720p vs. 1080i


I have heard people giving reasons left and right why they should have things equiped at 1080i or 720p. I want to give a simple breakdown whats good for what. The main assumption when viewing either format is that your screen has a ratio of 16:9 which is optimal for either resoltuion. This is less of techinical breakdown and more for practical usage.

It has 720 lines progressivly scanned to the frame, so you see a total of 720 lines from the picture in front of you. Most sports broadcasts which are in HD are set at 720P because it shows fast moving motion very clearly. So for sports events, games, and high paced action games your better off at setting your machine to output at 720P.

It is 1080 lines interlaced to produce a very beautiful image. The slight issue with 1080i is that HDTV sets must de-interlace the input to put it to screen. It all depends how well your screen can handle that process to produce the right image. For slow movies, and images 1080i is superior to 720P, but it may not be the best choice for movies with too much motion.

Now that 1080P is slowly becoming standard on the new LCD and Plasma screens all you have to make sure is that your DVD player and other electronic products output at that level. Even for DVDs which aren’t outputing at 1080P the screen resolution will look better overall.

Link: 720P Wikipedia
Link: 1080i Wikipedia

A guy who is just trying to enjoy life!


  1. Gregory Solman

    Since 720p is effectively 1440i, how can 1080i make a superior picture for movies? Wouldn’t the apparent resolution and color rendition be better in 720p (just as 480p is infinitely superior to 480i for watching SD or upconverted DVDs)?

  2. Juan Gamboa


    1080i means that a total of 1080 lines are drawn to per frame, but the frame is split into two passes on the screen: 540 odd and then 540 even for a total of 1080 lines. On 720p there 720 lines drawn, progessively on each pass, 2 passes to make one frame, so there is not a total of 1440 lines. The interlace or progressive is key to looking at the problem. For example 480i and 480p are exactly the same resolution, but in “i”mode the 480 are split to 240 lines in each pass, 2 to make a frame, and in “p” 480 lines in each pass, and still 2 to make a frame. More lines drawn in each pass making the picture clearer.

  3. Matt

    I’m trying to figure out how the de-interlacing process works for 1080i.

    The way I understand it, in a 480i signal (NTSC over the air TV for instance), the interlaced fields don’t exactly line up perfectly to produce one frame. Each field is shifted in time slightly so that the motion of the subject in the image would cause each successive field to move slightly. Each field is half the full 480 lines, but the frame rate effectively stays high.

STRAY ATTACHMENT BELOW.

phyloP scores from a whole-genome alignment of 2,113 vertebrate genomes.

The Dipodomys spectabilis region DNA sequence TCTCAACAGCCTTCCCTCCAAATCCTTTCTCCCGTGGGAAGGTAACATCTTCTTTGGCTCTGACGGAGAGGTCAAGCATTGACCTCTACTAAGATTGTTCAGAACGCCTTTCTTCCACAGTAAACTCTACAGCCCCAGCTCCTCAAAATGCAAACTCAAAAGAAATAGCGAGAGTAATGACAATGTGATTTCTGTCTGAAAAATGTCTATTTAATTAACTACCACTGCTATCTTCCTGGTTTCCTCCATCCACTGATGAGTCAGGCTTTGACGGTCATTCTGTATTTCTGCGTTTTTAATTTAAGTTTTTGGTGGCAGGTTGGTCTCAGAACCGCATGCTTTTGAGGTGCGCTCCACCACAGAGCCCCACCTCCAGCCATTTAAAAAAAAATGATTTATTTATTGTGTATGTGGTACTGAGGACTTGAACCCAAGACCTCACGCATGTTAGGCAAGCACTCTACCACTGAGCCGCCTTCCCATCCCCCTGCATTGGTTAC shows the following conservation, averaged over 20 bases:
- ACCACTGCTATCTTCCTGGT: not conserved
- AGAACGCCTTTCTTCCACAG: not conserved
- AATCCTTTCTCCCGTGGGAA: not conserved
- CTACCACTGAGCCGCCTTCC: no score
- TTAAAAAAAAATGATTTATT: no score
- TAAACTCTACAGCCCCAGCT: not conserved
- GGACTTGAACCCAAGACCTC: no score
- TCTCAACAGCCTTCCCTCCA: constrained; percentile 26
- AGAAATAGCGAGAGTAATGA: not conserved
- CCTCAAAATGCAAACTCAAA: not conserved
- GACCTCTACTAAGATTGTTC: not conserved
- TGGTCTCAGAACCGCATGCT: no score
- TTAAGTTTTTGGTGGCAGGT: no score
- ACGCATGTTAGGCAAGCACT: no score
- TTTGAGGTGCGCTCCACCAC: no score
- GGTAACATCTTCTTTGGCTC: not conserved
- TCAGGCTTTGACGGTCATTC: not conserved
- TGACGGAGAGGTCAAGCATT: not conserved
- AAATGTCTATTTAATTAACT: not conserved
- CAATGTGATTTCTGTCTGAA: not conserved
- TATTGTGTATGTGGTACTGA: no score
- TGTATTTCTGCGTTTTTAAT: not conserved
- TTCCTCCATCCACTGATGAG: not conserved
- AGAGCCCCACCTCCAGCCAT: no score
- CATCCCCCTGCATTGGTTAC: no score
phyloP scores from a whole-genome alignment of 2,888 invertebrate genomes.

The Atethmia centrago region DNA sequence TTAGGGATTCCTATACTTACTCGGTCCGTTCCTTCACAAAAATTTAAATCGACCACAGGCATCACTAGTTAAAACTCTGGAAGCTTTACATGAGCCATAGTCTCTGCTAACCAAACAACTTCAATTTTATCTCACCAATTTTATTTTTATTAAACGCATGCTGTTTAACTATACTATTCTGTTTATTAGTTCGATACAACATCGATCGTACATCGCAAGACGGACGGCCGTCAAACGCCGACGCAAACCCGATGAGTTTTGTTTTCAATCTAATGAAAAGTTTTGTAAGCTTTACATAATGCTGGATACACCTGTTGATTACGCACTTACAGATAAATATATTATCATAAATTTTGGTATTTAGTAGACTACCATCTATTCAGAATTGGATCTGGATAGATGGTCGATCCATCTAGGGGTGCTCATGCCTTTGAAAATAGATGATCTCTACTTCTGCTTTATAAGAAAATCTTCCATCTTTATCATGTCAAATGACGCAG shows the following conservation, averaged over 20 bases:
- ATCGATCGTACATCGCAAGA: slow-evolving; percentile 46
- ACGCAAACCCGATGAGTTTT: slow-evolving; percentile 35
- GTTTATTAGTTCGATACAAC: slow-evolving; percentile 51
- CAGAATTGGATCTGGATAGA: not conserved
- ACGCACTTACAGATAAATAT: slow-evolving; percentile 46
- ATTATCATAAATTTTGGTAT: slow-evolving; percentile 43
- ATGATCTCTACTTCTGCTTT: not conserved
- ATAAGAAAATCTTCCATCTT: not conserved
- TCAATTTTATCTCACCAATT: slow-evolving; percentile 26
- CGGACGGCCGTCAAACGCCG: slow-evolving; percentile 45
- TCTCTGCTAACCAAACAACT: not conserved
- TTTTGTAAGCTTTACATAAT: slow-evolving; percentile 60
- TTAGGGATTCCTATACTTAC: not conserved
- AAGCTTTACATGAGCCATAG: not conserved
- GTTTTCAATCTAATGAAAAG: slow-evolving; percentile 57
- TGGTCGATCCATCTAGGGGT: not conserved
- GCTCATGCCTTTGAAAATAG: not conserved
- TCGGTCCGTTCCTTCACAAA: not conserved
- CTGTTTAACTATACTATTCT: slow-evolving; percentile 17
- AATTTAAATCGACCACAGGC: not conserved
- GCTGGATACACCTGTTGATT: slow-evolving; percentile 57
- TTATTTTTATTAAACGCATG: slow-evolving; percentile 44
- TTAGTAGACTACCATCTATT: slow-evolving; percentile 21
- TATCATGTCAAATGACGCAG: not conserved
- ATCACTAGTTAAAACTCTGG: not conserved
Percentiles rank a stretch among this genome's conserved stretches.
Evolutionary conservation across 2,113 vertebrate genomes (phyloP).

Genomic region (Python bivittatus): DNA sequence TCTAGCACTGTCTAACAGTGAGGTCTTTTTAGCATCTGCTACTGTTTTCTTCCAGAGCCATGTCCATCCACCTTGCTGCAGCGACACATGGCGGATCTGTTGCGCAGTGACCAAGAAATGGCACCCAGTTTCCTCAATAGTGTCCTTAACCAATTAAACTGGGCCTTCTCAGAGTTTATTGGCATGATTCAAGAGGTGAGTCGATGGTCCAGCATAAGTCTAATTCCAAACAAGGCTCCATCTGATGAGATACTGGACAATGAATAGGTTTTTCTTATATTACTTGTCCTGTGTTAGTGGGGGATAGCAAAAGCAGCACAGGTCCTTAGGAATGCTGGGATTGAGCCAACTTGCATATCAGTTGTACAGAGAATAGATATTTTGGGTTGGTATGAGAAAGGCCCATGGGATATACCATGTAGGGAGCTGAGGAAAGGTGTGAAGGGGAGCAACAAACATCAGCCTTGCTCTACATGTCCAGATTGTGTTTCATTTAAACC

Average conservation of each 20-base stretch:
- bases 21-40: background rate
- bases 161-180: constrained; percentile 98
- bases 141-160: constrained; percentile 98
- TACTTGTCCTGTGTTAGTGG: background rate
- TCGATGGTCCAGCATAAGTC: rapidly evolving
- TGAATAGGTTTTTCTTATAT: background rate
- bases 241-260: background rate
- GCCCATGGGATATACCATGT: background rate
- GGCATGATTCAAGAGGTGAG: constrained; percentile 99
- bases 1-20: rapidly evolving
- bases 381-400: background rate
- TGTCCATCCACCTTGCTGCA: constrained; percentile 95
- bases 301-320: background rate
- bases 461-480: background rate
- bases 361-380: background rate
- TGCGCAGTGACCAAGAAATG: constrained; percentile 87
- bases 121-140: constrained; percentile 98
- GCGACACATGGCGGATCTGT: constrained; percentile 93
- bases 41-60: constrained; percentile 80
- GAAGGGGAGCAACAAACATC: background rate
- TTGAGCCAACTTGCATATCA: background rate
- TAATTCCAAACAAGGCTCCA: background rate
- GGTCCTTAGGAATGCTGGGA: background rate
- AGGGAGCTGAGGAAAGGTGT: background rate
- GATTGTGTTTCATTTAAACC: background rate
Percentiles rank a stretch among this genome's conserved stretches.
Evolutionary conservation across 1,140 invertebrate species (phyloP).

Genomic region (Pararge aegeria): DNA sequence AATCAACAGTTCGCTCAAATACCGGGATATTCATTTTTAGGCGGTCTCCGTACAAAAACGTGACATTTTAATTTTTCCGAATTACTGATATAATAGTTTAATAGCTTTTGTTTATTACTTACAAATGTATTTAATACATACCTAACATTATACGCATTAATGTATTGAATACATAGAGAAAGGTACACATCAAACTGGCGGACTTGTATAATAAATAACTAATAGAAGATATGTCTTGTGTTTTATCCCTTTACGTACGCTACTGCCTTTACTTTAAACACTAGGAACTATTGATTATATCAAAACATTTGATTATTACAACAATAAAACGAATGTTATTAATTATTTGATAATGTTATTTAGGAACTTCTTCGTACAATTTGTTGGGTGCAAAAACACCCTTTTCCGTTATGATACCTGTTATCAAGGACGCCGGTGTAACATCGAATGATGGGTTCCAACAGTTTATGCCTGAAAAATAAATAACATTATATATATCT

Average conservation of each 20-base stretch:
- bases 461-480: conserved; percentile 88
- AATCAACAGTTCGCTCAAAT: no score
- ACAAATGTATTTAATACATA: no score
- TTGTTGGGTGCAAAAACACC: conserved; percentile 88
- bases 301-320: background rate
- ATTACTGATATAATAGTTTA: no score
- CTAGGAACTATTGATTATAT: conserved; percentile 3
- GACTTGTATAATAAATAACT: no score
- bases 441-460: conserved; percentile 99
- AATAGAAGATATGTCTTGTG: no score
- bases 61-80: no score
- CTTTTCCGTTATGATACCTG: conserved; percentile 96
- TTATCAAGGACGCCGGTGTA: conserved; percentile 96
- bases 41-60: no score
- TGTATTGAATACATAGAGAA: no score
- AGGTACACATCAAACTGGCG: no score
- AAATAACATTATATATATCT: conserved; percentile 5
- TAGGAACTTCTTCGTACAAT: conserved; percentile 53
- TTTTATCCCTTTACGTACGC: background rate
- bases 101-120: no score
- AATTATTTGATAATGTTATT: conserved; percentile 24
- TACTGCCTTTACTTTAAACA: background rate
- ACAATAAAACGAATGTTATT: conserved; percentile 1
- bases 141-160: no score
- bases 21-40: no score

Does a 1080i signal simply take a single 1080p frame and send it in two fields? If so, the de-interlacing process would simply be to combine the two into a 1080p image at half the frame rate.

    Or, does 1080i shift each field in time the same way that 480i did? If this is the case, the de-interlacing process is much more involved. Each de-interlaced frame would contain motion tearing that would also have to be smoothed out somehow.


  4. Gadget

    Enough of the confusion..Any HD signal that is PROGRESSIVE SCAN is superior then “I” or interlaced..720P is far and away better then 1080I…

  5. Matt

    If only it were that simple.

    I have done a significant amount of research since my previous comment.

    The type of content, and the format in which the content was originally recorded play a huge roll in determining which format is superior.

    720p is superior for sports and other fast motion video because of it’s higher frame rate. 1080i (depending on the situation) can produce a better picture than 720p when displaying images that do not require high frame rates.

    There is no question that progressive is superior to interlaced when comparing the two at the same resolution (1080i vs 1080p), but to say categorically that 720p is always superior to 1080i? That’s simply not true.

    Truth will end the confusion, not broad generalizations.


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